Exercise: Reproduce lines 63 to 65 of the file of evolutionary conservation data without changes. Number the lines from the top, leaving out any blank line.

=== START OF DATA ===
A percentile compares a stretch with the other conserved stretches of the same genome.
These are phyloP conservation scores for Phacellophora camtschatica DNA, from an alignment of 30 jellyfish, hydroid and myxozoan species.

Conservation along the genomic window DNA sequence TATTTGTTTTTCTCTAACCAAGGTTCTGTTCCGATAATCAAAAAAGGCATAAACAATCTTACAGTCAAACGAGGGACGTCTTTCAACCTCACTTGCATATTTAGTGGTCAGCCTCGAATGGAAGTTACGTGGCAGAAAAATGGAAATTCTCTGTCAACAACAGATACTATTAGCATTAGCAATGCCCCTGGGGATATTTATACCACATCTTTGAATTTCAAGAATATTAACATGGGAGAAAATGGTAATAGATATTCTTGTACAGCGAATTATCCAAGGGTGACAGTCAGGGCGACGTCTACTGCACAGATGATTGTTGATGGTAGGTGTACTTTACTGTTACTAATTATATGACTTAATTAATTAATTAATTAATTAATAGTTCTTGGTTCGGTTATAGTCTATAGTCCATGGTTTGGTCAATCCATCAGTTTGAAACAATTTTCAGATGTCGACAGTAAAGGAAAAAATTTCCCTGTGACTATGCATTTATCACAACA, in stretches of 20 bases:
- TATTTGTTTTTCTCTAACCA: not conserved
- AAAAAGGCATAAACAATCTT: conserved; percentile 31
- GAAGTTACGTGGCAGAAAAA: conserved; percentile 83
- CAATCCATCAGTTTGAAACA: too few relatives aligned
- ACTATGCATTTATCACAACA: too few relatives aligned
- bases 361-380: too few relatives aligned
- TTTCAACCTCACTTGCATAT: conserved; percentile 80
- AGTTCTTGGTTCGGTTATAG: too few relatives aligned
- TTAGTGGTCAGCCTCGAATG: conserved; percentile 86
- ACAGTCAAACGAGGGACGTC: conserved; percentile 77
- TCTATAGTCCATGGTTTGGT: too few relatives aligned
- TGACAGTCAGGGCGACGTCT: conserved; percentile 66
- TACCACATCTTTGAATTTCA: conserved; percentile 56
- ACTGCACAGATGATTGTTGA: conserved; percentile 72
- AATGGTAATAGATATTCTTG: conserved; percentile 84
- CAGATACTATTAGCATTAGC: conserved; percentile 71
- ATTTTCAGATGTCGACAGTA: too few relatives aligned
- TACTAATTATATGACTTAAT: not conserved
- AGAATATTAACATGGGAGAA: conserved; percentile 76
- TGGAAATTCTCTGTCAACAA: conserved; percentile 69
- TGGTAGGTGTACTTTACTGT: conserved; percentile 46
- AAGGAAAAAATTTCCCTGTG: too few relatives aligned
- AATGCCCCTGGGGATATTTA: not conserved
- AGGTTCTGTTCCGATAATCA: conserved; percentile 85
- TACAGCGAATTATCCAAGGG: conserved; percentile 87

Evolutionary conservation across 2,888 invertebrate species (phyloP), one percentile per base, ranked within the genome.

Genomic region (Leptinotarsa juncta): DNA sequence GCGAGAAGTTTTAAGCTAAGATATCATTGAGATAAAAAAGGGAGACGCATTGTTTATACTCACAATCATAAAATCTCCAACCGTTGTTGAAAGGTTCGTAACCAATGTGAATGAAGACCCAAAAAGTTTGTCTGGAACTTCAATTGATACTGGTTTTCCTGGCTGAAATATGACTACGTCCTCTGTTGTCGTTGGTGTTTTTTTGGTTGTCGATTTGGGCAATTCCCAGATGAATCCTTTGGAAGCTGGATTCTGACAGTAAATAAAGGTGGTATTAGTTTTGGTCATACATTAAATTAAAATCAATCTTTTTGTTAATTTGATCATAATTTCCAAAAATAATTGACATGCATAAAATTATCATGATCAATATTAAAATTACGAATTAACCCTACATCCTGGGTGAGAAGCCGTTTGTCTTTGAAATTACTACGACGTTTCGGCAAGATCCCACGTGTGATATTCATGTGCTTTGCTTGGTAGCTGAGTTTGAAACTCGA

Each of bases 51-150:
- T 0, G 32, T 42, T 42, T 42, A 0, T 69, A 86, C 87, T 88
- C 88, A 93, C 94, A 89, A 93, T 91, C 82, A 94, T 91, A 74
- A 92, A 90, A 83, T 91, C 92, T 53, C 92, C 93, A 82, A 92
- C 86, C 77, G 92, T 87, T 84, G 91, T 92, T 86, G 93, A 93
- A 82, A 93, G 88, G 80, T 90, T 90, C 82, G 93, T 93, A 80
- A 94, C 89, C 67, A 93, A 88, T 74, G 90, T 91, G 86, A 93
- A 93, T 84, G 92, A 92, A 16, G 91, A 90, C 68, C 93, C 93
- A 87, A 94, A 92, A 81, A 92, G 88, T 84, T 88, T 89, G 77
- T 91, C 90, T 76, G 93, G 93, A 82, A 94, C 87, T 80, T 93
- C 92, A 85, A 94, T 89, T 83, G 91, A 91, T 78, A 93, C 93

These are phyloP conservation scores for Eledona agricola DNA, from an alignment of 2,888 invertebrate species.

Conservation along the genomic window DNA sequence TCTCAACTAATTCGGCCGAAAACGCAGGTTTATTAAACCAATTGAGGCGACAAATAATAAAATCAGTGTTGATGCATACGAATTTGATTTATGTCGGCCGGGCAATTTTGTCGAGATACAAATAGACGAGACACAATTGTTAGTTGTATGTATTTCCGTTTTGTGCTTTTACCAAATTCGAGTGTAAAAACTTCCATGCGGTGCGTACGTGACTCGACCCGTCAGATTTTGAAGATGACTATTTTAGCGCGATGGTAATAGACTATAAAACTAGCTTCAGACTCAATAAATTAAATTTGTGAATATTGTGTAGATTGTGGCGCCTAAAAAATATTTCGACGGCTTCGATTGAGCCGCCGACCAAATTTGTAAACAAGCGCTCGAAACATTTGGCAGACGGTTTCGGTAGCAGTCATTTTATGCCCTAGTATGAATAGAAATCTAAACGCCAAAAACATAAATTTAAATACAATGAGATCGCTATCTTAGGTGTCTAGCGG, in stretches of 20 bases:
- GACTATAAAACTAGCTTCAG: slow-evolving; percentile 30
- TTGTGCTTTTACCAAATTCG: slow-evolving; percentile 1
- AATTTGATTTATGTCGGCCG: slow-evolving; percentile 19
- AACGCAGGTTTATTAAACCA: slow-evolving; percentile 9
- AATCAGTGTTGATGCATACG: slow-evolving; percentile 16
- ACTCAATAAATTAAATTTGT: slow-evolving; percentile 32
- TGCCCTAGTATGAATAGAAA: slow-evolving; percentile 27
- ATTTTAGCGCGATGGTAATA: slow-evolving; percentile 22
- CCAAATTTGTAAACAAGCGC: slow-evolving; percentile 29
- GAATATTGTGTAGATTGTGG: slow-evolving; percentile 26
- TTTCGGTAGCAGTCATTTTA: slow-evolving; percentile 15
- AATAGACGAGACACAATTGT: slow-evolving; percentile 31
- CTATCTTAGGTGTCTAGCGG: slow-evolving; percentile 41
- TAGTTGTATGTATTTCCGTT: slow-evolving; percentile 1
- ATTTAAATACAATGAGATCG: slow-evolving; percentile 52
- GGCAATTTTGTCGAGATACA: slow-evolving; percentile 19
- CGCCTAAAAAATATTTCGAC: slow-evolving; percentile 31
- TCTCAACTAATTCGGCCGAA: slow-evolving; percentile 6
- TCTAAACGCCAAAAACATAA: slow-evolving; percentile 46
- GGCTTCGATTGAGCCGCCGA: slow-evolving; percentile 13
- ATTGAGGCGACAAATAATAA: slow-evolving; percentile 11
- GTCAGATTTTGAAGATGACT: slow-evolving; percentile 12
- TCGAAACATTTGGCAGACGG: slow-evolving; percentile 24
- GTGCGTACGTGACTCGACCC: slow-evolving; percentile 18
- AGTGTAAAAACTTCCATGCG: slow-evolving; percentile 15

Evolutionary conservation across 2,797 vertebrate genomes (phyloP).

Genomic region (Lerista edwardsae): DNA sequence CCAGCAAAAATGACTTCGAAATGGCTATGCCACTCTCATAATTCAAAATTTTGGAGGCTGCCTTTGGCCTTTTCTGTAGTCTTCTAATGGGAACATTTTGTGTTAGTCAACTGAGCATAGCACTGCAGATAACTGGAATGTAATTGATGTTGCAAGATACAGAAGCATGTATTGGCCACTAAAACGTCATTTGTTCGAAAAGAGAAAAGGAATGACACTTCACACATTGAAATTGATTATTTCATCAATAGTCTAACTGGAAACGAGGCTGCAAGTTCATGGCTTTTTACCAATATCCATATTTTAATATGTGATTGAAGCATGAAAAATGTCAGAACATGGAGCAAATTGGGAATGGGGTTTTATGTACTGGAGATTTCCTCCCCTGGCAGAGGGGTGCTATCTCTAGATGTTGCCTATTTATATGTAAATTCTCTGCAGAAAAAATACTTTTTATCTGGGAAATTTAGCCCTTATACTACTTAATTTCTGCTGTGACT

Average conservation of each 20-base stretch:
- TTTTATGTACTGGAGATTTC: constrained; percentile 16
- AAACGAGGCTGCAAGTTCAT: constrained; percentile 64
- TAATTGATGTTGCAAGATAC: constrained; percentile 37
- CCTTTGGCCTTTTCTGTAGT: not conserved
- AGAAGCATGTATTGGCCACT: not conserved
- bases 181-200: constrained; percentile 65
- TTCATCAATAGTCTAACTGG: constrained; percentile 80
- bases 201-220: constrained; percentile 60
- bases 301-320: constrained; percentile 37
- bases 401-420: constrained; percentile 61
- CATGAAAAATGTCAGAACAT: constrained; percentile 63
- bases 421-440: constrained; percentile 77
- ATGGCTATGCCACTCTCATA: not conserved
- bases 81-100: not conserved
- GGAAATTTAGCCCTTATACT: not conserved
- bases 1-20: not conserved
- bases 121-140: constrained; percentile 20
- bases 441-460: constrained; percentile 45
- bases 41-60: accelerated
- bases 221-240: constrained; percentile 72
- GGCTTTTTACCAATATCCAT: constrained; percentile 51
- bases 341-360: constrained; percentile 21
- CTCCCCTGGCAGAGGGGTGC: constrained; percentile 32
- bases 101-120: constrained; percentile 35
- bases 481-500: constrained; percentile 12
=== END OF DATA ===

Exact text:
- GGCTTCGATTGAGCCGCCGA: slow-evolving; percentile 13
- ATTGAGGCGACAAATAATAA: slow-evolving; percentile 11
- GTCAGATTTTGAAGATGACT: slow-evolving; percentile 12